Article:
final and executory on 14 October 1999 as evidenced by the Entry of Judgment. By virtue of the
final and executory judgment rendered by this Court, the prosecution, on 19 September 2000,
filed a motion with the RTC for the issuance of the warrant of arrest and writ of execution in order
to satisfy the judgment. The prosecution likewise prayed that a hold-departure order be issued in
order to
prevent Dinglasan from leaving the country until he has fully served his sentence.

Alarmed, Dinglasan on 30 October 2000, filed the instant Petition for New Trial and, in the
alternative, for the Reopening of the Case based on newly discovered evidence. He urges this
Court to uphold substantial justice, emphasizing that the newly discovered evidence he seeks to
introduce in this case is so material and of such weight.

New Evidence:
Affidavits of Ma. Elena Dinglasan, in her capacity as Executive Vice-President and Treasurer of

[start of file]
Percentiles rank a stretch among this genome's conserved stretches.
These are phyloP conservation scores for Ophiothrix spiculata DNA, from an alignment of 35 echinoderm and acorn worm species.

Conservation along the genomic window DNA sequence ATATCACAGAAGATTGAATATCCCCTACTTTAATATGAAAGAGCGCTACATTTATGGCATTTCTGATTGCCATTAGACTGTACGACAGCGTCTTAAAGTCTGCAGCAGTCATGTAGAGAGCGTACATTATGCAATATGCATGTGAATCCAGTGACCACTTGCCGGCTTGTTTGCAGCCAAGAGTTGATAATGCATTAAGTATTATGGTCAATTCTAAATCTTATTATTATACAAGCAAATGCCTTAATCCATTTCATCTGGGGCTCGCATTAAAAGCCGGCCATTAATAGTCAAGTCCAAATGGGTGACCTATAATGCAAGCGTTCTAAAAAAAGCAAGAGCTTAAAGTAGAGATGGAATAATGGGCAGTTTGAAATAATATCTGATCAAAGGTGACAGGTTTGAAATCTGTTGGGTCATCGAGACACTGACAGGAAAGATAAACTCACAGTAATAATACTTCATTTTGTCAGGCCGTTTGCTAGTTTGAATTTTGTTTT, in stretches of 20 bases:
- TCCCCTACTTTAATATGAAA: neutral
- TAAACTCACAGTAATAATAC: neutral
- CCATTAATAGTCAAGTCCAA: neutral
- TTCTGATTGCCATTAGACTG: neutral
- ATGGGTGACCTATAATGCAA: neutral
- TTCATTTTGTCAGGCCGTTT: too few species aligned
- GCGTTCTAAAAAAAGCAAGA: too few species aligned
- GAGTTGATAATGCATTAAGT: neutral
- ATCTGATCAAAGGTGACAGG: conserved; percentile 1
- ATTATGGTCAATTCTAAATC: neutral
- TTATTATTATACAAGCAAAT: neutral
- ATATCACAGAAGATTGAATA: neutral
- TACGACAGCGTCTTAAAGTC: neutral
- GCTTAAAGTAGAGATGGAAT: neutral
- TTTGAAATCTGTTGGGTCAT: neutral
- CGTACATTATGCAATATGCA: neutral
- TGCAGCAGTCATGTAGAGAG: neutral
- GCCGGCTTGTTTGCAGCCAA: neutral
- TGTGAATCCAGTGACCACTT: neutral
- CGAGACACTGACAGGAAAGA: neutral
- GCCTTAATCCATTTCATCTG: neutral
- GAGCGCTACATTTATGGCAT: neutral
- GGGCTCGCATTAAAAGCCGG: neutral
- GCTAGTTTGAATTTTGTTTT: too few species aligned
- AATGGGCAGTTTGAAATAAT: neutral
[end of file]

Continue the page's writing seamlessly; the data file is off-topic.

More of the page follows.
Elmyra, and Ma. Encarnacion Vda. De Dinglasan, the wife of Mariano Dinglasan, who, during his
lifetime, was the Cashier and Liaison Officer of the same company. These affidavits, together with
the transmittal letter dated 8 October 1985 attached to Solidbank Manager's Check No.002969
dated 3 October 1985 sent by Ma. Elena Dinglasan to Antrom, tends to prove that Dinglasan
made good of the check within five banking days from notice of dishonor. He could not, therefore,
be validly convicted of violating Batas Pambansa Blg. 22 for one of the essential elements of the
offense, that is, the drawer failed and refused to make good the said check within five banking
days from the notice of dishonor, is absent.

Vda. De Dinglasan on her part, narrated that her late husband used to bring some of Elmyra's
documents home to work on at night and after her husband's death in 1994, such documents